Imagine if your education had to stop after primary school. How different would your life be? In Tanzania, to proceed to government-provided secondary education, pupils must pass primary school exams. Many pupils fail these. About 80 per cent of children attend primary school but only 25 per cent make it to secondary school - a huge gulf in learning. Such children, most of whom are academically capable, need a secondary education, and I am helping to provide this at St John’s Seminary, transforming the lives of one of the most vulnerable elements within Tanzanian society.
Providing education to those who would otherwise have none
Working as maths teacher and head of the science department and supporting the headmaster and chaplain at St John’s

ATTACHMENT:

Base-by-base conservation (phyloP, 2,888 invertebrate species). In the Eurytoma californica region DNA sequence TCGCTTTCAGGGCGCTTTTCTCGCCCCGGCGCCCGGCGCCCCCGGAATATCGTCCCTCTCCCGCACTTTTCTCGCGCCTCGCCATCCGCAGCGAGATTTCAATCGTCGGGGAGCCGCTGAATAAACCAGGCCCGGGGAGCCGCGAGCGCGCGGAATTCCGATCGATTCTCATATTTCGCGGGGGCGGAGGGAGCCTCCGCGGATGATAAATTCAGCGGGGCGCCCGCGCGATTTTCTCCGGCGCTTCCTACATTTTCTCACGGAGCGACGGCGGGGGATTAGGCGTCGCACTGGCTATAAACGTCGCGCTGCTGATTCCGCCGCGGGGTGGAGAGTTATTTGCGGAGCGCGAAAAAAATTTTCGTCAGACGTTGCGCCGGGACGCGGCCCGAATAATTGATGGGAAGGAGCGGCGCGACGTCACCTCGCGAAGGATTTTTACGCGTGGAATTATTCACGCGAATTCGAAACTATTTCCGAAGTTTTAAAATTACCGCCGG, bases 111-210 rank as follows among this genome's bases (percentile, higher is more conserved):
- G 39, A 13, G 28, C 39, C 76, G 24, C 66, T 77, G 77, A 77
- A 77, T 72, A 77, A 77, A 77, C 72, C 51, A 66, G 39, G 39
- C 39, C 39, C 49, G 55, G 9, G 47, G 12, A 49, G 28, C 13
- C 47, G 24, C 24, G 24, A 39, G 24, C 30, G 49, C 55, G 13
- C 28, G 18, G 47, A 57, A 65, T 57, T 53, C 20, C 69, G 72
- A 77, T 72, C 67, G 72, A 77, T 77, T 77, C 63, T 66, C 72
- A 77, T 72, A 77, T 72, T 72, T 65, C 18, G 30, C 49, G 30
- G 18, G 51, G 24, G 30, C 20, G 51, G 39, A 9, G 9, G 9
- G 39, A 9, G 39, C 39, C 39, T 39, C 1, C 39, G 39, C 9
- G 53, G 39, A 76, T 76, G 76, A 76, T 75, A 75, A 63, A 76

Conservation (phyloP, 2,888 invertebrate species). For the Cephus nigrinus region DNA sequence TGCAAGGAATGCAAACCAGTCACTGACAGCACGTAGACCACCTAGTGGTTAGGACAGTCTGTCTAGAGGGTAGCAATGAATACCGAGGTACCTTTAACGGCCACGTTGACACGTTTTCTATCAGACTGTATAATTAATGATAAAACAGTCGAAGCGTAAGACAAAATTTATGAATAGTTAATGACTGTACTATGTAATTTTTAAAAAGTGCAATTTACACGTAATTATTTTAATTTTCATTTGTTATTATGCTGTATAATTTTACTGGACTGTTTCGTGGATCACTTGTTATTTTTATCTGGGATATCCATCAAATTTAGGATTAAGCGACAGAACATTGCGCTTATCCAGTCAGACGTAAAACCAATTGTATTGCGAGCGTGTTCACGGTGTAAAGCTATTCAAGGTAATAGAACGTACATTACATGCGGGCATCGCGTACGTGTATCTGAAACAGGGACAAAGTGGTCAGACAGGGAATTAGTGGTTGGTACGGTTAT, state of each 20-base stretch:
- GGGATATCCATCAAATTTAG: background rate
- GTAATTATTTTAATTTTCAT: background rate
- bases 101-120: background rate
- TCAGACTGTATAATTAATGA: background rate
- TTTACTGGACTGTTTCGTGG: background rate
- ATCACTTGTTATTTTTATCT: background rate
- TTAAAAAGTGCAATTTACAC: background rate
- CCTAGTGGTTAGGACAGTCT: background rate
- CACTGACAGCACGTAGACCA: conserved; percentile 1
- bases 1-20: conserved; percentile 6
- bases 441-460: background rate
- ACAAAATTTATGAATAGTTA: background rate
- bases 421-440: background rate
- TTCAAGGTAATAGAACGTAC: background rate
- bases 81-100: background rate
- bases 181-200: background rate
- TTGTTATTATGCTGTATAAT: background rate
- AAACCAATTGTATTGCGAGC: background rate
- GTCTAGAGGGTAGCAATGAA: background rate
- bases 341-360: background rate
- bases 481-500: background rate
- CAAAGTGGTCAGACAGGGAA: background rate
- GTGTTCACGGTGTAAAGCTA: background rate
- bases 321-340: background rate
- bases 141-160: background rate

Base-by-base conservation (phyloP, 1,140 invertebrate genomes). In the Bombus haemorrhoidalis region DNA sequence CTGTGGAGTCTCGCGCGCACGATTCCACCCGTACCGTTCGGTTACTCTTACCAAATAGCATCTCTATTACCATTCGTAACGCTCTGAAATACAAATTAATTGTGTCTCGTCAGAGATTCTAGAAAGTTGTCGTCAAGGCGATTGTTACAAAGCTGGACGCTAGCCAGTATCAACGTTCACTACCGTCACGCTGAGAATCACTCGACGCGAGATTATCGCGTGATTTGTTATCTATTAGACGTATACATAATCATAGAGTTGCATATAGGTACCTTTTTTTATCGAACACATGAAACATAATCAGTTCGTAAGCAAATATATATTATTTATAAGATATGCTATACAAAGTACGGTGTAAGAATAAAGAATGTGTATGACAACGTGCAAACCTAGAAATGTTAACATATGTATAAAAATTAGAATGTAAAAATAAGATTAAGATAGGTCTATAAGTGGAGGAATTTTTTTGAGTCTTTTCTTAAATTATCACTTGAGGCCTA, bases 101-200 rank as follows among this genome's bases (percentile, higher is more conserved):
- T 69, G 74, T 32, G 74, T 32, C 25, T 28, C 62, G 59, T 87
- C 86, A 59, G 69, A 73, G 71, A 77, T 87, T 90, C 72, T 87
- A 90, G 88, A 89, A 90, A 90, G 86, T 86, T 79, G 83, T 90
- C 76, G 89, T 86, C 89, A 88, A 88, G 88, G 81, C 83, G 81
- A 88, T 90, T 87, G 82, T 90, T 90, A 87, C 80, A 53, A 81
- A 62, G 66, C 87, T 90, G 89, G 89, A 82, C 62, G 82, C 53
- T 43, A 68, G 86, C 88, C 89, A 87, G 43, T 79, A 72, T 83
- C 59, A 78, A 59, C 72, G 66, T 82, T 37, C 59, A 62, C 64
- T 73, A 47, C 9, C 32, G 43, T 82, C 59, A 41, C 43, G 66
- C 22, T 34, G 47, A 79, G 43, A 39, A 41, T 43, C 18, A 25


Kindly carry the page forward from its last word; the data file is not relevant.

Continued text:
Read more about Stephen Hatch
Mathematics has the lowest pass rate of all subjects within Tanzania at only 15 per cent. I am working alongside other teachers at St John’s to improve this across the school. I am also making sure that we have the appropriate equipment in the school laboratories for use in science lessons and exams.
Alongside my teaching role, I am also working with the school chaplain, helping to lead the church services at the Seminary and managing the team of pupil volunteers who preach and help out. I also speak in the morning services once a week (sometimes more if the chaplain is away as I cover for him).
I grew up in Cornwall and completed a maths degree and teacher training. I then began looking and praying for a chance to make a difference in the world and a friend told me about Church Mission Society and St John’s. I saw an opportunity to be part of God’s mission and went to Tanzania initially for a one-year placement, which was then extended to two, and I have now returned to continue my work long-term.